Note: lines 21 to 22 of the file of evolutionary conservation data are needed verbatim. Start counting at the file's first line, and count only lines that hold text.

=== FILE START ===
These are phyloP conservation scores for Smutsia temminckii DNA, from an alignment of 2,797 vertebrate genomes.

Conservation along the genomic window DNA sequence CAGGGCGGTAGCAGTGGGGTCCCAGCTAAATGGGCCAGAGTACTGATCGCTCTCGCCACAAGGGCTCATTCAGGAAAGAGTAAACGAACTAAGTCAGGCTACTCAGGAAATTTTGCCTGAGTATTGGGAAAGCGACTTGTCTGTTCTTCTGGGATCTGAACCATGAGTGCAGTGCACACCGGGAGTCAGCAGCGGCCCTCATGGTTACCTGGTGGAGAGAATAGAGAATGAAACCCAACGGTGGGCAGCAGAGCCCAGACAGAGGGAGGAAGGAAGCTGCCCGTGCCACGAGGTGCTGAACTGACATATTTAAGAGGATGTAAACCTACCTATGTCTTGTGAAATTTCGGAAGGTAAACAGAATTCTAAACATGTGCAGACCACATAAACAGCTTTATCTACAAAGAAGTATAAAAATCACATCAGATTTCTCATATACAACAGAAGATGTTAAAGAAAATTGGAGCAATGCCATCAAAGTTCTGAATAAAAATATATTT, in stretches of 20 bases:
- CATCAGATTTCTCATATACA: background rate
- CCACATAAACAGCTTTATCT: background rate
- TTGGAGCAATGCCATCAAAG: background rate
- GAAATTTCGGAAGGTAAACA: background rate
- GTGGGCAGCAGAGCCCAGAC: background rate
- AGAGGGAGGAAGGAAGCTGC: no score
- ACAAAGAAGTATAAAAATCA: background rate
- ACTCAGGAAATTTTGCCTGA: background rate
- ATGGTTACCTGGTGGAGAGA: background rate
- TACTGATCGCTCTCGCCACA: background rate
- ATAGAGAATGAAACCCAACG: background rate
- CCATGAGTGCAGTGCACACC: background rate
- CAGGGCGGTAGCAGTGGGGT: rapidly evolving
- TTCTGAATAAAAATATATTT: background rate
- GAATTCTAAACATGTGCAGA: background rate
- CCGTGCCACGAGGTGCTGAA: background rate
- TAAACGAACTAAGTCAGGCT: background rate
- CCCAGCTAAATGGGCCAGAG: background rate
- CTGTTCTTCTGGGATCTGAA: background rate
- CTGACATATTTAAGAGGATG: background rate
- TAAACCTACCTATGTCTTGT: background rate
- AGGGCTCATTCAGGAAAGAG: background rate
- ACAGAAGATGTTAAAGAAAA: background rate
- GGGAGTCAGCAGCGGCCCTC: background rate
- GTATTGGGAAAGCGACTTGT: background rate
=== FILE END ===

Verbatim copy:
- CTGTTCTTCTGGGATCTGAA: background rate
- CTGACATATTTAAGAGGATG: background rate